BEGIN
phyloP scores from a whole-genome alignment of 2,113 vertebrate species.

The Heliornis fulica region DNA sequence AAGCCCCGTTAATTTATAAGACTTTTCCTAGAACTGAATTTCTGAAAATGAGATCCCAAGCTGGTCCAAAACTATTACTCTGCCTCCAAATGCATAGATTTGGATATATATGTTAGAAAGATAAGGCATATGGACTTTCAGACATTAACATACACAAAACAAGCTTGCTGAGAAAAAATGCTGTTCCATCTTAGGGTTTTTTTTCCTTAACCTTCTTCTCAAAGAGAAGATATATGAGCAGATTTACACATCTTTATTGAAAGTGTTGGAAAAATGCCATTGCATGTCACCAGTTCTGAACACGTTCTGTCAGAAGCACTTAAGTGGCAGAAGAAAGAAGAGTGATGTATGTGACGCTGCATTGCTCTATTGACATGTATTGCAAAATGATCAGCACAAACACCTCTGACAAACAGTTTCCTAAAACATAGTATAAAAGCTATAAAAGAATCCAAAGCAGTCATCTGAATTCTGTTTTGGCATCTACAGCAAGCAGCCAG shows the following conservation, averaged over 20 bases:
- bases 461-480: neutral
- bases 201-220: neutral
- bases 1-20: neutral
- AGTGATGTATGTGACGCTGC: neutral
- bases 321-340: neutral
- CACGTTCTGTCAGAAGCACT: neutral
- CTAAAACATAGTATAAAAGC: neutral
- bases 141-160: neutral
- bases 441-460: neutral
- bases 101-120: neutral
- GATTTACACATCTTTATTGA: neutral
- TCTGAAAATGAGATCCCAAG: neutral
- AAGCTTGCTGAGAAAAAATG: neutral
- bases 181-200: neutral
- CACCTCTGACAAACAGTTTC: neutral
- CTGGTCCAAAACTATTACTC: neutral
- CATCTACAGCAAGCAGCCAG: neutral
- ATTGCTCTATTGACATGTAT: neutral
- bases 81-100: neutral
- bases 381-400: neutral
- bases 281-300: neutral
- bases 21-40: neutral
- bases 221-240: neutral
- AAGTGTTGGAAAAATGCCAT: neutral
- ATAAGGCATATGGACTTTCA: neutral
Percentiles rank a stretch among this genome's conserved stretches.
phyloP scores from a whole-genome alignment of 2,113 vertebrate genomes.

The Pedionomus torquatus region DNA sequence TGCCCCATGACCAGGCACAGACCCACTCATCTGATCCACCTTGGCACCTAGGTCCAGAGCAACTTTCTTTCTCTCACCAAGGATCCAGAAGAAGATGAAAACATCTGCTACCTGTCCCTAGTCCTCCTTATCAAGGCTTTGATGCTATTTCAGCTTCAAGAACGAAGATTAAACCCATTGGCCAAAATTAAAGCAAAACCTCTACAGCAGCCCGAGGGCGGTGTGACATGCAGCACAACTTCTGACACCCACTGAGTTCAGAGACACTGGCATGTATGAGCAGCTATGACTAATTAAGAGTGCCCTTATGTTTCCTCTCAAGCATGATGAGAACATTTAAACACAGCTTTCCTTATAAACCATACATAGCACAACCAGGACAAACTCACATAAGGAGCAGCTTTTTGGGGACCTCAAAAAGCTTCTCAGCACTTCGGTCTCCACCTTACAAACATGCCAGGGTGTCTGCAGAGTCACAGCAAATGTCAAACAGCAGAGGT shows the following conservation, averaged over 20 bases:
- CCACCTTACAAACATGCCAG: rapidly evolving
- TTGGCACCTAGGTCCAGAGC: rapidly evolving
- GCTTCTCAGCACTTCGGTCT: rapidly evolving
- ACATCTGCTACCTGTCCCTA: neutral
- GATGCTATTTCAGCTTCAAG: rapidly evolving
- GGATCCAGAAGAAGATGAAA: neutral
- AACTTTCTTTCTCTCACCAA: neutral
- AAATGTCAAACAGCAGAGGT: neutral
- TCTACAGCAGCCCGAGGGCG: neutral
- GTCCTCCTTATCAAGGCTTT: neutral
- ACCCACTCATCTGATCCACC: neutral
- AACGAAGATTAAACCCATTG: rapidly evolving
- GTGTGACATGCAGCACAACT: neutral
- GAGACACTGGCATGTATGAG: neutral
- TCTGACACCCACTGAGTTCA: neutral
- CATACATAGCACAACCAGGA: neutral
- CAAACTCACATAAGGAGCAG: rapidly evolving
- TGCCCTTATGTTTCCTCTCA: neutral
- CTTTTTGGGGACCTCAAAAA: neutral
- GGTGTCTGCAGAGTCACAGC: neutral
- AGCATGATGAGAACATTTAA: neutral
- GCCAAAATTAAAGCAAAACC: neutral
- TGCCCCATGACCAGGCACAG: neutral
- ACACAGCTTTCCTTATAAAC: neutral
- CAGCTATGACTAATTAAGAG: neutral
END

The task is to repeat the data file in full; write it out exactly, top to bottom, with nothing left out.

phyloP scores from a whole-genome alignment of 2,113 vertebrate species.

The Heliornis fulica region DNA sequence AAGCCCCGTTAATTTATAAGACTTTTCCTAGAACTGAATTTCTGAAAATGAGATCCCAAGCTGGTCCAAAACTATTACTCTGCCTCCAAATGCATAGATTTGGATATATATGTTAGAAAGATAAGGCATATGGACTTTCAGACATTAACATACACAAAACAAGCTTGCTGAGAAAAAATGCTGTTCCATCTTAGGGTTTTTTTTCCTTAACCTTCTTCTCAAAGAGAAGATATATGAGCAGATTTACACATCTTTATTGAAAGTGTTGGAAAAATGCCATTGCATGTCACCAGTTCTGAACACGTTCTGTCAGAAGCACTTAAGTGGCAGAAGAAAGAAGAGTGATGTATGTGACGCTGCATTGCTCTATTGACATGTATTGCAAAATGATCAGCACAAACACCTCTGACAAACAGTTTCCTAAAACATAGTATAAAAGCTATAAAAGAATCCAAAGCAGTCATCTGAATTCTGTTTTGGCATCTACAGCAAGCAGCCAG shows the following conservation, averaged over 20 bases:
- bases 461-480: neutral
- bases 201-220: neutral
- bases 1-20: neutral
- AGTGATGTATGTGACGCTGC: neutral
- bases 321-340: neutral
- CACGTTCTGTCAGAAGCACT: neutral
- CTAAAACATAGTATAAAAGC: neutral
- bases 141-160: neutral
- bases 441-460: neutral
- bases 101-120: neutral
- GATTTACACATCTTTATTGA: neutral
- TCTGAAAATGAGATCCCAAG: neutral
- AAGCTTGCTGAGAAAAAATG: neutral
- bases 181-200: neutral
- CACCTCTGACAAACAGTTTC: neutral
- CTGGTCCAAAACTATTACTC: neutral
- CATCTACAGCAAGCAGCCAG: neutral
- ATTGCTCTATTGACATGTAT: neutral
- bases 81-100: neutral
- bases 381-400: neutral
- bases 281-300: neutral
- bases 21-40: neutral
- bases 221-240: neutral
- AAGTGTTGGAAAAATGCCAT: neutral
- ATAAGGCATATGGACTTTCA: neutral
Percentiles rank a stretch among this genome's conserved stretches.
phyloP scores from a whole-genome alignment of 2,113 vertebrate genomes.

The Pedionomus torquatus region DNA sequence TGCCCCATGACCAGGCACAGACCCACTCATCTGATCCACCTTGGCACCTAGGTCCAGAGCAACTTTCTTTCTCTCACCAAGGATCCAGAAGAAGATGAAAACATCTGCTACCTGTCCCTAGTCCTCCTTATCAAGGCTTTGATGCTATTTCAGCTTCAAGAACGAAGATTAAACCCATTGGCCAAAATTAAAGCAAAACCTCTACAGCAGCCCGAGGGCGGTGTGACATGCAGCACAACTTCTGACACCCACTGAGTTCAGAGACACTGGCATGTATGAGCAGCTATGACTAATTAAGAGTGCCCTTATGTTTCCTCTCAAGCATGATGAGAACATTTAAACACAGCTTTCCTTATAAACCATACATAGCACAACCAGGACAAACTCACATAAGGAGCAGCTTTTTGGGGACCTCAAAAAGCTTCTCAGCACTTCGGTCTCCACCTTACAAACATGCCAGGGTGTCTGCAGAGTCACAGCAAATGTCAAACAGCAGAGGT shows the following conservation, averaged over 20 bases:
- CCACCTTACAAACATGCCAG: rapidly evolving
- TTGGCACCTAGGTCCAGAGC: rapidly evolving
- GCTTCTCAGCACTTCGGTCT: rapidly evolving
- ACATCTGCTACCTGTCCCTA: neutral
- GATGCTATTTCAGCTTCAAG: rapidly evolving
- GGATCCAGAAGAAGATGAAA: neutral
- AACTTTCTTTCTCTCACCAA: neutral
- AAATGTCAAACAGCAGAGGT: neutral
- TCTACAGCAGCCCGAGGGCG: neutral
- GTCCTCCTTATCAAGGCTTT: neutral
- ACCCACTCATCTGATCCACC: neutral
- AACGAAGATTAAACCCATTG: rapidly evolving
- GTGTGACATGCAGCACAACT: neutral
- GAGACACTGGCATGTATGAG: neutral
- TCTGACACCCACTGAGTTCA: neutral
- CATACATAGCACAACCAGGA: neutral
- CAAACTCACATAAGGAGCAG: rapidly evolving
- TGCCCTTATGTTTCCTCTCA: neutral
- CTTTTTGGGGACCTCAAAAA: neutral
- GGTGTCTGCAGAGTCACAGC: neutral
- AGCATGATGAGAACATTTAA: neutral
- GCCAAAATTAAAGCAAAACC: neutral
- TGCCCCATGACCAGGCACAG: neutral
- ACACAGCTTTCCTTATAAAC: neutral
- CAGCTATGACTAATTAAGAG: neutral